What Can We Learn

As we have read above, names matter. Community engagement, when done well looks more like listening than planning. Great community engagement leads to vibrant change and supportive communities - it involves everyone being heard and deciding their fate as a group. We are happy to help you think through best steps as you navigate change. 

 

* Leaders of the New South - Community Council for Housing describes themselves as: The Community Council on Housing leads the demand for the implementation and enforcement of fair housing policy for renters in disenfranchised communities.

HR MATTERS: Creating the Very Best Job Description to Shorten Your Hiring Process and Find the Ideal Candidate

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In a previous job, I spent a lot of time hiring people - because of growth and turnover it felt like we were constantly hiring.  Since then I’ve consulted many people on hiring. As a result, I’ve written and read a lot of job descriptions and I gotta tell you, most of us could use some improvement in this area. If the goal is to have the best of the best apply for your jobs and have a relatively seamless interview process, you have to create a strong job description.

5 Tips to Writing The Very Best Job Description

Describe yourself and the workplace. Future applicants want to see how you describe yourself, you might not want to simply copy + paste your “about” section from your website. Anyone worth interviewing will do a search on the internet before they apply so use your job description as an opportunity to use your internal office voice to describe the impact you make with your work. 

What’s the job?  This is the nitty gritty of the job you are hiring for, be concise but don’t skimp here. What will this position be doing? Feel free to categorize and break down responsibilities. What are the non-obvious aspects of the job that would be important for an applicant to know, examples might include travel, atypical schedule, supervisory roles etc. Be realistic. No really, you are setting everyone up if the job is impossible to do.

In my experience this is where most job descriptions are the strongest. It’s important to paint a clear description so applicants are very clear what they are applying to do.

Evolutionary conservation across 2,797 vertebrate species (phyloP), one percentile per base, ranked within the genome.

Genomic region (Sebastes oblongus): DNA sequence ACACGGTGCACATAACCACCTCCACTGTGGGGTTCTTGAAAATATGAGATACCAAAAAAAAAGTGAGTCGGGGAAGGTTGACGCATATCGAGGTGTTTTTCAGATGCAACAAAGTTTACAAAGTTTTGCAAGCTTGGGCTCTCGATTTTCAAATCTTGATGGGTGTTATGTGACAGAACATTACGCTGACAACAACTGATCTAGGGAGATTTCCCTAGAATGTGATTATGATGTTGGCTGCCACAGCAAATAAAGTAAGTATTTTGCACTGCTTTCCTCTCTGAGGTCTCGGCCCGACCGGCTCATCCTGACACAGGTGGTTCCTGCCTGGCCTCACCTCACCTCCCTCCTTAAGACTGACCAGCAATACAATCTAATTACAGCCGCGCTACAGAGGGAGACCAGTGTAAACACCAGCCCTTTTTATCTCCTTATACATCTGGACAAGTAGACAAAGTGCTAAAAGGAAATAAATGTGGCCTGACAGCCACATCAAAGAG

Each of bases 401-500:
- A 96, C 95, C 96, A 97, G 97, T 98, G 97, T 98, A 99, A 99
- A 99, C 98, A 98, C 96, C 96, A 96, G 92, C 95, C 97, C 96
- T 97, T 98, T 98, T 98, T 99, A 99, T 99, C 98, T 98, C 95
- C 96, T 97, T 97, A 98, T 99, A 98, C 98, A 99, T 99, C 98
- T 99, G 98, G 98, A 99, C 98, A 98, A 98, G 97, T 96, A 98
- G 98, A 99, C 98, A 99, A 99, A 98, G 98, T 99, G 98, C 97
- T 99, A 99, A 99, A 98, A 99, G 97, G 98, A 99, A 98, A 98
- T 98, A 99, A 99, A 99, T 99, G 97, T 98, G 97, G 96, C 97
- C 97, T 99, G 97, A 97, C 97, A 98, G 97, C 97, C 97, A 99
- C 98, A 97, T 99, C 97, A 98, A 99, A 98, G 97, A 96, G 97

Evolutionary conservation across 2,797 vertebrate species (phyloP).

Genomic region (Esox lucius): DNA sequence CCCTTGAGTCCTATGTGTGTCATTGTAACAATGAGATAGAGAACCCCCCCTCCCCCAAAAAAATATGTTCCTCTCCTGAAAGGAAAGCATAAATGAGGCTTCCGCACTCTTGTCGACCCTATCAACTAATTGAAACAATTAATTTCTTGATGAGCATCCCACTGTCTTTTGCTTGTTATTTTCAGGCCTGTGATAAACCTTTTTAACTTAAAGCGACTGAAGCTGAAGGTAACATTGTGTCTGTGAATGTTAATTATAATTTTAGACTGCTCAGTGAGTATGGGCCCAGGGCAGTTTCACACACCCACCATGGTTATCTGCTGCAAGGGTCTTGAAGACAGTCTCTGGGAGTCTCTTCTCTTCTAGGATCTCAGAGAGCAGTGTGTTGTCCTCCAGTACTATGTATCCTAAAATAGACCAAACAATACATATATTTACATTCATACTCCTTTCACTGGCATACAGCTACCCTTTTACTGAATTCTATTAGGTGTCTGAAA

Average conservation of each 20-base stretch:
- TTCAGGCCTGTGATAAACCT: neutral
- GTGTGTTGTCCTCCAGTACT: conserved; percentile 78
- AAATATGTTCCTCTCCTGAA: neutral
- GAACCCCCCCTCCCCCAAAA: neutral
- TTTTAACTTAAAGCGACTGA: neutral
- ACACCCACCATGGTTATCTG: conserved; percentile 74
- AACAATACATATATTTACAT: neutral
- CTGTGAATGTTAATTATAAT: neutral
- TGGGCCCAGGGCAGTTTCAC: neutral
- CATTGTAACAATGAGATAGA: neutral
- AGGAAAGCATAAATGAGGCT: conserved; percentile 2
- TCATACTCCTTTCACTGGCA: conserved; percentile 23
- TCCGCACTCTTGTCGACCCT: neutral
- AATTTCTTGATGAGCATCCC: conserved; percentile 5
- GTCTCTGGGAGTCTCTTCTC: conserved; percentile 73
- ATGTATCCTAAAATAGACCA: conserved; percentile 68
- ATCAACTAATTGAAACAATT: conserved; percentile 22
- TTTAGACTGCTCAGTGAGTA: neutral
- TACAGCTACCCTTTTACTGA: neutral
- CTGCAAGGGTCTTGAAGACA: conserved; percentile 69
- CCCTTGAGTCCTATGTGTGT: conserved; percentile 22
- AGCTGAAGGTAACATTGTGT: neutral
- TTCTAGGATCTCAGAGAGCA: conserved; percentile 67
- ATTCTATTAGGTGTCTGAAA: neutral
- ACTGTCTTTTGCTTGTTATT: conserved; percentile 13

In order for this new hire to be successful what do they need to walk in the door with? Fair warning, this is where I’ve seen lots of applications fall short. I’m going to be upfront—unicorns don’t really exist and you can’t have it all. Be clear with yourself about what are absolute musts and what would be an added bonus and make it crystal clear on your description. If you are hiring for an administrative assistant, experience in Excel might be non-negotiable, great, make sure you make that clear in the post. On the flip side, if you can envision a scenario where you hire an applicant who has every single other thing on your list besides Excel, it’s not a requirement, it’s a desired qualification. It’s okay to have mostly desired qualifications.

A good rule of thumb is that if you read the required qualifications and start to feel incredible dread in your gut because finding the right person seems impossible, it probably is and you should either cut down your list or plan to hire an outside consultant to do your outreach and hiring.

Sell yourself. Why would I want to apply for your job? Do you offer great benefits? A fun workplace? Remote working? Free meals? A discount? Non-profits, I love you, but “working for a good cause” is not enough! You want the very best applicants to apply to work for you, be competitive in your description.  You are selling them as much as they need to sell you.

Be transparent about the process and salary up front. Save yourself time and energy and just tell people how much you plan to pay and how they need to apply. How many interviews have I sat through where I wasted my time and the applicant’s time because we were on totally different pages about salary? TOO MANY. Let’s be honest, we work for pay, why wouldn’t you be up front about that from the very beginning?

As you can tell, writing job descriptions takes time and requires review before you post them publicly. A thorough job description can serve as the base for a work plan once your new hire is onboarding which will save you time and ensure your new hire hits the ground running. It’s worth it to do the work upfront—it will save you time in the long run. I promise!

We’re experts at writing winning job descriptions at The Spark Mill and delight in helping our clients find the very best person to hire. Contact us for all your hiring needs.

*This blog post is the first in a series about hiring—look out for the next installment discussing how to put equitable hiring in practice. If you have a topic you want to hear about, let us know!